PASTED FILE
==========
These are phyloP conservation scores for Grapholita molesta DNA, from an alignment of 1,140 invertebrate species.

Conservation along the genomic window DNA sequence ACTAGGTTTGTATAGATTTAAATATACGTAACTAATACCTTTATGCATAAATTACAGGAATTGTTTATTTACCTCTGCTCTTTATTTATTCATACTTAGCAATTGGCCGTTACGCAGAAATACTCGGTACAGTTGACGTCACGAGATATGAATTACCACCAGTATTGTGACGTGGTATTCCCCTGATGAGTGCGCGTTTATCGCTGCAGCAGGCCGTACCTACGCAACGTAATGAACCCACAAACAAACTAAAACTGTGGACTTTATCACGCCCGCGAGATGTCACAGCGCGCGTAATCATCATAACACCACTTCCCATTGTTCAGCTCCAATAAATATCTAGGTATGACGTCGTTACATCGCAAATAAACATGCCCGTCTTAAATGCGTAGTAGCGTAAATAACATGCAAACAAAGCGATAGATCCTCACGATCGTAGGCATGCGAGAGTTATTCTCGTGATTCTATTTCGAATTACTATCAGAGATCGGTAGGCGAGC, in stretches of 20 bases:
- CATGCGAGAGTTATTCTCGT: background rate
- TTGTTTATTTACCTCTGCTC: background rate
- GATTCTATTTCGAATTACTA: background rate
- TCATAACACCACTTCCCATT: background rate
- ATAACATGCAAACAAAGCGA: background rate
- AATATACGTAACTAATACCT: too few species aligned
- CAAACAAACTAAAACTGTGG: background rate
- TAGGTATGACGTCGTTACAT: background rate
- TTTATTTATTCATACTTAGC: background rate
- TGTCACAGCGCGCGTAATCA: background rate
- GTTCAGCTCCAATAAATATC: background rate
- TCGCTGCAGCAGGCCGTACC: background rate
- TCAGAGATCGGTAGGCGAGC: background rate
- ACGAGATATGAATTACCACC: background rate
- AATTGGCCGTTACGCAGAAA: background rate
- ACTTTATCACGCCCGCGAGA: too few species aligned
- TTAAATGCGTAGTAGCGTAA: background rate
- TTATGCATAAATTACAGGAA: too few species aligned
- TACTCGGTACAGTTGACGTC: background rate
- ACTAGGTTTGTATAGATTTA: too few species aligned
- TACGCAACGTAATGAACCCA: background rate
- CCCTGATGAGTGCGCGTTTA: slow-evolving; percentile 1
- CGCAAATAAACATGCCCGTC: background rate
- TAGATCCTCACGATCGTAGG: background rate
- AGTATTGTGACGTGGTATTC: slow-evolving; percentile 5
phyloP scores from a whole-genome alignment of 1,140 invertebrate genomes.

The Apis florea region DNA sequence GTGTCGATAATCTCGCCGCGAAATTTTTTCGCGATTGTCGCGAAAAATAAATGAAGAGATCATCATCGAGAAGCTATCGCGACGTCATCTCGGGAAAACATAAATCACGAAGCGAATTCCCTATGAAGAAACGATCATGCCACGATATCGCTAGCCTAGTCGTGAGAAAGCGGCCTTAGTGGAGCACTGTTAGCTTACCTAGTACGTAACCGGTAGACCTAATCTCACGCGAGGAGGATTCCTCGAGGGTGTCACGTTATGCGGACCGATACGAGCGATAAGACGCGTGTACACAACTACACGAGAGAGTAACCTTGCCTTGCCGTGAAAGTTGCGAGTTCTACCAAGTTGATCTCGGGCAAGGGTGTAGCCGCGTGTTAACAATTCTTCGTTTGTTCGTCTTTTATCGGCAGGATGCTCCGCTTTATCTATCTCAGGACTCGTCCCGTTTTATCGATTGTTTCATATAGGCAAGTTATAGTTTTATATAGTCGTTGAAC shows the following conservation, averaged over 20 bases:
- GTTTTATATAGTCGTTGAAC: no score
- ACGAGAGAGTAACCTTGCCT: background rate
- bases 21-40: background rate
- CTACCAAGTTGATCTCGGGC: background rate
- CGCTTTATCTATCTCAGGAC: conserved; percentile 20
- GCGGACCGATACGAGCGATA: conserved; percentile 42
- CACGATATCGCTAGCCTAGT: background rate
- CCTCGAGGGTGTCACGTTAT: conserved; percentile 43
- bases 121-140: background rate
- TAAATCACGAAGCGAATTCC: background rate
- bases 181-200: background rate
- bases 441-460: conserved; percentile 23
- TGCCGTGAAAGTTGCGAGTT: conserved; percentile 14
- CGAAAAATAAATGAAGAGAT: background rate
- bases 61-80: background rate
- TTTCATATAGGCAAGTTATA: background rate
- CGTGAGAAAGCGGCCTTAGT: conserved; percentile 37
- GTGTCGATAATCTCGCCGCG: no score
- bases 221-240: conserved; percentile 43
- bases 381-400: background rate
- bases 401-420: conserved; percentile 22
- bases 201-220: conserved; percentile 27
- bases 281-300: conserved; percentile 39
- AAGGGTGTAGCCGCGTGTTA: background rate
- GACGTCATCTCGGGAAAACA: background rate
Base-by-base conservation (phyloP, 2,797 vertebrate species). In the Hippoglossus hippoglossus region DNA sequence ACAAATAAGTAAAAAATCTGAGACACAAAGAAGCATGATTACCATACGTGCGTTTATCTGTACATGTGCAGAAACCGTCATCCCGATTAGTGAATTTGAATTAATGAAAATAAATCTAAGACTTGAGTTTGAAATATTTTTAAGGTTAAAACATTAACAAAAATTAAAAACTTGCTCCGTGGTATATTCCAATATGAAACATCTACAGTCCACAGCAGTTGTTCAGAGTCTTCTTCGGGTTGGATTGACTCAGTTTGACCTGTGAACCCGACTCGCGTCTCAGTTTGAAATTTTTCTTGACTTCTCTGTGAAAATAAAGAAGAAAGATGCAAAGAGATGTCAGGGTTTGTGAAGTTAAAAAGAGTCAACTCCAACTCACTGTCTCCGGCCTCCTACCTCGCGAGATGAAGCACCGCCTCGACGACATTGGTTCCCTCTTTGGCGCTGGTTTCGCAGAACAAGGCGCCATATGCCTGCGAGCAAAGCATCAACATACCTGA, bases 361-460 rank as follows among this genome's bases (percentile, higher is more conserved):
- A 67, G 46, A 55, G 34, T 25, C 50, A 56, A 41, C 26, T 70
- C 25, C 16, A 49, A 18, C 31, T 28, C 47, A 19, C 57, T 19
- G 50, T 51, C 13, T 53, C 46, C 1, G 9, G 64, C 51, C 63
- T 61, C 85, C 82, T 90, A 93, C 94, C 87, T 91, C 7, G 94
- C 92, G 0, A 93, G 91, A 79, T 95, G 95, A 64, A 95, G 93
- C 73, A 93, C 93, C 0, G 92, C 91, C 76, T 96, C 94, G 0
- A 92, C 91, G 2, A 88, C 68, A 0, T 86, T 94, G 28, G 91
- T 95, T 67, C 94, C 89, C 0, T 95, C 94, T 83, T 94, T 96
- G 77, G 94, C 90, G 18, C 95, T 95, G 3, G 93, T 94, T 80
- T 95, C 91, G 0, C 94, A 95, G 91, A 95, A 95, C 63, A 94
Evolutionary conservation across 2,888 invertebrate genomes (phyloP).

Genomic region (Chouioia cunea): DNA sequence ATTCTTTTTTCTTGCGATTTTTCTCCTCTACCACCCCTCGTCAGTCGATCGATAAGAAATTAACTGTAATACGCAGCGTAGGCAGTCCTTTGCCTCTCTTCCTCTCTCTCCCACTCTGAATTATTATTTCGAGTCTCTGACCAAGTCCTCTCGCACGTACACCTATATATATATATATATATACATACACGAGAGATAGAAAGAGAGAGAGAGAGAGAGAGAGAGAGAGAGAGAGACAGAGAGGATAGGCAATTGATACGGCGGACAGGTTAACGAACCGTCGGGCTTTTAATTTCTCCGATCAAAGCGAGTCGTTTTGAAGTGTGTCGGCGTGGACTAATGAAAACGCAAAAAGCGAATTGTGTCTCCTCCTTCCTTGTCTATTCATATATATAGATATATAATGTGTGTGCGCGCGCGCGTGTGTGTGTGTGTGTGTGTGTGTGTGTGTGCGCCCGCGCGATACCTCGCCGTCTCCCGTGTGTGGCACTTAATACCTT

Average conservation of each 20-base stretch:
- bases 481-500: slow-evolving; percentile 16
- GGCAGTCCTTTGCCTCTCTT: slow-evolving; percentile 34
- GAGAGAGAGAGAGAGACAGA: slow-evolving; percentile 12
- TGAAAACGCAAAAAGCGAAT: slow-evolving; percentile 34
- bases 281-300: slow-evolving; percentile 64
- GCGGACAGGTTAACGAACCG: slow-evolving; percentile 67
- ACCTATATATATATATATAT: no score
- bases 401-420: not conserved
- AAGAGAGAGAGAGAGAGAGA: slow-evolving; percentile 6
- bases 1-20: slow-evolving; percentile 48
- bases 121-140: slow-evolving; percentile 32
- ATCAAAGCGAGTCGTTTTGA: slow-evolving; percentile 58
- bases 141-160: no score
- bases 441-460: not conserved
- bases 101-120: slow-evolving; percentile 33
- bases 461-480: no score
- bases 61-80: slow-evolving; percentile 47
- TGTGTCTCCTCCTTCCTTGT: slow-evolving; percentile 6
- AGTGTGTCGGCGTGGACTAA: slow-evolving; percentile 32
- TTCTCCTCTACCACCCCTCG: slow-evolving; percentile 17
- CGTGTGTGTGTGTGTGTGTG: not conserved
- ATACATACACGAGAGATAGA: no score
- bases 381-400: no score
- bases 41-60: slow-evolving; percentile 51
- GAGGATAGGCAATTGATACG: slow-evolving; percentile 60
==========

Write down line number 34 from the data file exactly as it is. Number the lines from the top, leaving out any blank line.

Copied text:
- CGCTTTATCTATCTCAGGAC: conserved; percentile 20